Tips for measuring and improving client retention (Proceedings)
This session starts with a discussion of the various definitions of 'client retention,' including a variety of parameters one can measure with regard to retention. Attendees will define the aspects of client retention most critical to their own hospital, then explore the various factors that might affect retention. Taking this "evidence-based" approach to management will help you truly know what is going on with your practice and how your ideas are working.
Five tips for measuring and improving client retention
Client retention is important always, but particularly in tough economic times. Unfortunately, many practices have not measured this item and have found themselves guessing about whether their retention is down. Measure and verify to find out what's going on in your hospital. Gut feeling is not a measurement.1. Define what you want to measure
The basic method of measuring client retention is:
The above equation is the 'standard' measurement that compares one year to another. It includes a major assumption, which is a shared definition of an 'active client.' One way to define 'active' is a client who has brought a pet in for an appointment at least once during the stated year. However, variation can occur if this definition includes any purchase by a client at all (e.g., for pet food), versus having the pet actually be seen by a doctor. Also, some practices may consider that a client who comes in only once every 18 months is still "Active," especially in hard-hit economic areas where clients may have put off services for a short time.
Other practices may want to know the percentage of their clients who have truly "bonded" to the practice, and that definition varies among practices. For example, a practice may want to know the percentage of clients who actually bring their pet in at least twice a year, and to find out whether or how that improves year by year. An equation of a similar format to the above can be created to make this measurement year by year.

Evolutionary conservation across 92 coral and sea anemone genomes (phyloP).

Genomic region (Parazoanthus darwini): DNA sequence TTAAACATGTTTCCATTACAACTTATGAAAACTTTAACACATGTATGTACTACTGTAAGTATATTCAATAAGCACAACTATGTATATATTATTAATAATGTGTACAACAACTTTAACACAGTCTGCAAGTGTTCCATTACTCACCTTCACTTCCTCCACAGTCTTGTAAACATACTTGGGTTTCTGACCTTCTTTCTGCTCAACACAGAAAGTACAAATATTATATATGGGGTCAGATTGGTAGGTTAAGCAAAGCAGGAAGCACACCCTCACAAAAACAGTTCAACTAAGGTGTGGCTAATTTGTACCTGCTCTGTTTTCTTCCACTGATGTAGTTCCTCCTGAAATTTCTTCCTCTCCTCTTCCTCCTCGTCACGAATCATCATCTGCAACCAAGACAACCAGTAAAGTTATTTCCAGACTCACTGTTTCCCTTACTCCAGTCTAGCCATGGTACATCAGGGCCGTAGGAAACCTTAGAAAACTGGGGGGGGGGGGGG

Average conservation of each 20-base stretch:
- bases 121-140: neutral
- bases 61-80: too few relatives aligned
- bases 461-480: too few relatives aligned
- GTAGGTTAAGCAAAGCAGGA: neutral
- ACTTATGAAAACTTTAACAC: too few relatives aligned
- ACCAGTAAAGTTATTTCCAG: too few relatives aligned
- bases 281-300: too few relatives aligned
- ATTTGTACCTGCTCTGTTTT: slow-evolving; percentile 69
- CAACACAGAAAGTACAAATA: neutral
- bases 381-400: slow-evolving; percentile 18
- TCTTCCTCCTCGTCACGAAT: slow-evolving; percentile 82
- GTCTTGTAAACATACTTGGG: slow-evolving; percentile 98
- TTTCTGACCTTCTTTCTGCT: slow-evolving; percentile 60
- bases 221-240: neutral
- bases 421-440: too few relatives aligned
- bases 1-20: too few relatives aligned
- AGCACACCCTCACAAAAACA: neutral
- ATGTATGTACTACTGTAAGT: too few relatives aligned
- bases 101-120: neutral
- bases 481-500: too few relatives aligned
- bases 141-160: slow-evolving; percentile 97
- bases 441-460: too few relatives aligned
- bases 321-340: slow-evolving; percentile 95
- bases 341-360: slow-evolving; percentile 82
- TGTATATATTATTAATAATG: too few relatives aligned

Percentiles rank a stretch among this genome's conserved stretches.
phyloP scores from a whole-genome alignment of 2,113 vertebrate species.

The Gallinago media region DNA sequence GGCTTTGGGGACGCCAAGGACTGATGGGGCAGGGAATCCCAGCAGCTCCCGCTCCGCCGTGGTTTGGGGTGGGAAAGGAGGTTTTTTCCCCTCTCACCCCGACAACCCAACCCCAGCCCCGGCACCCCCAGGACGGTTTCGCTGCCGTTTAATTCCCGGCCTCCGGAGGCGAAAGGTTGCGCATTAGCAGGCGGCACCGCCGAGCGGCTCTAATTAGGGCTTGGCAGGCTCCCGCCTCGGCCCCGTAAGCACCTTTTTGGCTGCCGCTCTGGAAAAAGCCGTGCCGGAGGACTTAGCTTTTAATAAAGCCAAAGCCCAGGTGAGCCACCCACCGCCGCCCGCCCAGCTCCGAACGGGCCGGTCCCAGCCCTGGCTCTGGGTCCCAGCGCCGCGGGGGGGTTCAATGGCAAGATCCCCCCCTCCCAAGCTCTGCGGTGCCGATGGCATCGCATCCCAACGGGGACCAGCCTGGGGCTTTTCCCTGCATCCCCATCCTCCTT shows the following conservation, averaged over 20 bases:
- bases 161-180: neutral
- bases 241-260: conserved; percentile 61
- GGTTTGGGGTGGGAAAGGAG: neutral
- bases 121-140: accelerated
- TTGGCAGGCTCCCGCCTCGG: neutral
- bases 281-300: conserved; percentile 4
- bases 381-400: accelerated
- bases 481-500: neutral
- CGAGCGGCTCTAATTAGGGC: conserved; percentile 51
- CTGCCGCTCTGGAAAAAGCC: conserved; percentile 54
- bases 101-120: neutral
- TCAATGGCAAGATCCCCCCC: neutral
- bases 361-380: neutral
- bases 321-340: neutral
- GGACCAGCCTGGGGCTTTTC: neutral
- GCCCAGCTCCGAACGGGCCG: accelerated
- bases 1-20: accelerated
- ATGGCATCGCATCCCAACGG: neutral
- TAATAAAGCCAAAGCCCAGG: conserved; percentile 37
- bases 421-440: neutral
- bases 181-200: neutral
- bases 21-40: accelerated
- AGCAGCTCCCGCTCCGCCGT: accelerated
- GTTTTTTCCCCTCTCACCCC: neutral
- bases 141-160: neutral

2. Make the measurement, and evaluate your own trends year to year
What's typical? That's the problem... we don't know. Start measuring now, and then you will have numbers for comparison year by year.
3. Generate theories about how you could improve
Once you have measured, what do you do? Behavior drives numbers... but, how? What behavior could this number reflect? How can you verify that? Brainstorm all the possible factors with your team, then figure out how you can verify whether those items have an actual impact. Client retention could be influenced by the type of reminder system used; by doctor-client rapport and trust; or by the ability of the doctor and team to communicate the importance of recommended health care.
4. Evaluate how you might verify those ideas
One idea is to have the client services team make the "next appointment" with every client upon check-out. This could increase the percentage of clients that return at the recommended time for recommended exams or diagnostic testing. If you implement such a strategy, you want to know if it is having the intended impact. To evaluate that, you must have "before" and "after" measurements.
5. Measure to verify whether your change was effective
You had a great idea of how to improve retention, and it was implemented. You have a "good" gut feeling... but how do you know that it worked? Measure and verify.
In summary, the recession provides an opportunity. Gather data to create goals. Evaluate how behavior influences data. Follow trends and outcomes, and continue through good times and bad.
Client Satisfaction Pays: Quality Service for Practice Success. 2nd Ed, AAHA Press 2009. Carin A. Smith, DVM http://www.aahanet.org/
Team Satisfaction Pays: Organizational Development for Practice Success. Smith Veterinary Consulting, 2008. Carin A. Smith, DVM http://www.smithvet.com/